He may not be the Football Associations old boys club favourite, but his
willingness to be frank and fair is rare today. He never claims to be wise and
street smart outside of football and comes across as down to earth and humble.

He admits to be being gullible. He was conned for years by a 'jockey'. He is
irresponsible with his medication, dependent on his wife, sentimental towards
his family and unpleasantly moody after football matches. He is also human for
a private temper tantrum, destroying plates of sandwiches (once) when his team
let themselves down.

There are times in the book when the reader could be forgiven for thinking that Harry
is using the book to put his side of the story as an antidote for criticism, back
stabbing, prejudice, media myths or plain nastiness against him. That said, I never
felt he was trying to settle scores or disrespect anyone. He prefers to move on from
unpleasantness and prefers not to burn bridges. The book mostly takes a light hearted
and humorous perspective.

Clearly, Harry wasn't in football for the money, his wage negotiations and club moves
show this. He loves football, but foremost, he loves winning. Even to the detriment of
his health. I found Harry's depiction of the great Bobby Moore was moving. He seemed
to idolise the man and was hugely angry at the injustice of the way he was treated by
West Ham. So too, his unhappiness that Tony Adams did not get a chance to assist Arsenal
after his playing days were over.

I would say that anyone that got caught in a lift or on a plane, seated next to Harry
would be treated with honest opinions and endless anecdotes. A man, humble in nature,
who made good and never forgot his roots. A man of the people. I liked this book and
recommend it to more than just football fans.
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VINE VOICEon 23 June 2014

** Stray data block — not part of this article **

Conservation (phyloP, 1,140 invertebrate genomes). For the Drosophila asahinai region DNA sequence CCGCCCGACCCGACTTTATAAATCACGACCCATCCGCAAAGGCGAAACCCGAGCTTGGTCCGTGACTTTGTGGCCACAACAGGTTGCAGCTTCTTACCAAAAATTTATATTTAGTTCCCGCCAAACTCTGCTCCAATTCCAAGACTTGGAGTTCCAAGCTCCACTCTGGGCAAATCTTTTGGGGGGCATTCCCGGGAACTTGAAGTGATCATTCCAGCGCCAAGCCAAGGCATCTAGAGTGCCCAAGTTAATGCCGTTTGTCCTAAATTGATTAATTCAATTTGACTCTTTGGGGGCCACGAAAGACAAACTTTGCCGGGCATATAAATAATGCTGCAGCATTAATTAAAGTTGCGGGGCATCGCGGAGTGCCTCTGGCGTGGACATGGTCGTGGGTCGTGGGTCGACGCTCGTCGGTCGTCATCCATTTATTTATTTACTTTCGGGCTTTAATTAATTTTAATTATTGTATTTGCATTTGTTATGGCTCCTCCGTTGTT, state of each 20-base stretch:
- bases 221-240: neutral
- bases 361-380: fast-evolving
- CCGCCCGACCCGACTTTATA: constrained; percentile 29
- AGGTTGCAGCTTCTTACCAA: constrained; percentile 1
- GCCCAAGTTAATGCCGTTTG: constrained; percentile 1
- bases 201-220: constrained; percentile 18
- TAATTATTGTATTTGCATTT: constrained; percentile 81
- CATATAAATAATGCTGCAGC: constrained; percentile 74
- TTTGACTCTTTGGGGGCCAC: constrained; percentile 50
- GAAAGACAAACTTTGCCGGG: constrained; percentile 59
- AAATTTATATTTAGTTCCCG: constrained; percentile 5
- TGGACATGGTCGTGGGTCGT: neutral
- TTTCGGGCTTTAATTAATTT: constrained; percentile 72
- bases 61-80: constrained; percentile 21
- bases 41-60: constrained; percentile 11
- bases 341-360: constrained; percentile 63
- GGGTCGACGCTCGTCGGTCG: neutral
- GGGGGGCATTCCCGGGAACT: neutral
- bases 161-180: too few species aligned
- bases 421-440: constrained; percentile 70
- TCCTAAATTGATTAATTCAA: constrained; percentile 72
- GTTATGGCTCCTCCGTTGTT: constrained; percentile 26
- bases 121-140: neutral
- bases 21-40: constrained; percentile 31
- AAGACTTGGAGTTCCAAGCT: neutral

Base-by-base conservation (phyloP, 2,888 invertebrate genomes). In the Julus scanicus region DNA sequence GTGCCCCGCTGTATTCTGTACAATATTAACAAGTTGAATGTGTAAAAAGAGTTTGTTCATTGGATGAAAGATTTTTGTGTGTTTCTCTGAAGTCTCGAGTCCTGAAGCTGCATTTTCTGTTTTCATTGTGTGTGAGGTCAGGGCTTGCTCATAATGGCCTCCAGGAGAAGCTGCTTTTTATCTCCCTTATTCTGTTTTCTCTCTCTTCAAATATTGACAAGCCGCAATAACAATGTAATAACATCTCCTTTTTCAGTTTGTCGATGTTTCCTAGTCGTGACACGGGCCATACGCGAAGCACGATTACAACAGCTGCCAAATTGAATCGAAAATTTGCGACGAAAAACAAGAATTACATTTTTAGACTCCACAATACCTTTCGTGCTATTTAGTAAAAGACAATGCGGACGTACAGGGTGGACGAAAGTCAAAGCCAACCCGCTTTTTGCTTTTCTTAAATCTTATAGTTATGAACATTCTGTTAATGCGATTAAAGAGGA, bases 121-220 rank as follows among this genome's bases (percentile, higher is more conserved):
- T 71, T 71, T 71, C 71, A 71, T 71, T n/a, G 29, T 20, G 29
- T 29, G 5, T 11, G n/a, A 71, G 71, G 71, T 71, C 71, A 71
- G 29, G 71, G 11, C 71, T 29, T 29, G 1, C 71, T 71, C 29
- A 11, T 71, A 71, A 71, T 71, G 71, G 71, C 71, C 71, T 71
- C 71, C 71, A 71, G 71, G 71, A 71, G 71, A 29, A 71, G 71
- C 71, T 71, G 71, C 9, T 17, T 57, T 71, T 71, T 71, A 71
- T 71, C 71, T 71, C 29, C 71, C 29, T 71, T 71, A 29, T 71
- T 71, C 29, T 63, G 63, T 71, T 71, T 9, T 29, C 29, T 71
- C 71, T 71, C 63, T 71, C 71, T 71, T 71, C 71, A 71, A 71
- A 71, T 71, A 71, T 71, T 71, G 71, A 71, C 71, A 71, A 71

I enjoyed the book and read it quickly. I am a Spurs fan - and hold no particular brief for Redknapp whose mercenary instincts are clear despite all the 'cheeky chappie' bunk put in here - but I found the insights into the real world of football dealings interesting.

You would have to have a heart of granite to not sympathise for a man who lost a close friend in a horror accident during Italia 90 and whose career peaked at West Ham and was curtailed by injury issues. He is brutally honest about his limitations as a player - citing the (immortal) Bill Nicholson, who branded him as a winger who never scored. However, even though he professes brutal honesty, the description of his trial and his 'courting' of the England job do not ring true at all. Is Harry Rednapp an utter moron? I don't think so, but when it came to the 'secret account' that was pretty much his defence. The guy was acquitted, but read this and the simple question you find in your head is 'why' Read it - make your own judgement.

This is not an utterly ghost-written-out-of-existence sport autobiography and the real 'Arry - leaning out of the car window and chatting to Sky Sports News - can be heard so I would urge fans to buy this rather than - say - Rooney's lame output, but at the end, I liked him less
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on 2 January 2014
Would recommend this book to any football fan, regardless of what team they support. Harry has had a great career and hopefully will continue to have success.
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on 6 August 2014
Felt after i'd read this book that i hadn't had all the story.......warts n all although the chapter concerning West Hams treatment of the legend Bobby Moore was a great read but to be honest i found the book lacklustre in parts although very readable in parts it was never a book i didn't want to put down like some books i've read in the past, i'm a huge admirer of Harry Redknapp but his book never hit the literary spot!!
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on 19 January 2014
I read twenty to thirty books a year and must admit I loved this one ....having watched Harry play as a lad of seven on the terraces at West Ham , now live in Bournemouth and have chatted with him on several occasions , I may have a bit of a bias but I can't believe any football fan wouldn't thoroughly enjoy this book !

His memories of growing up and joining West Ham , the very moving words about the great Bobby Moore are extremely moving , right the way through to the infamous Court Case , where Harry speaks with such honesty and openness about the stress and fear of the whole event. You have to admire the man himself , his love of Family and for those trusted friends both in and away from the game.

There are a few surprises within the pages , but gossip and tit for tat arguments are not part of Harry's vocabulary , instead of judging , he gives a strong opinion about today's game and the love and passion he still feels for a career that has not always treated him kindly.

If you like football, whoever you support , read this book , you'll feel a much greater affinity with the great game if you do !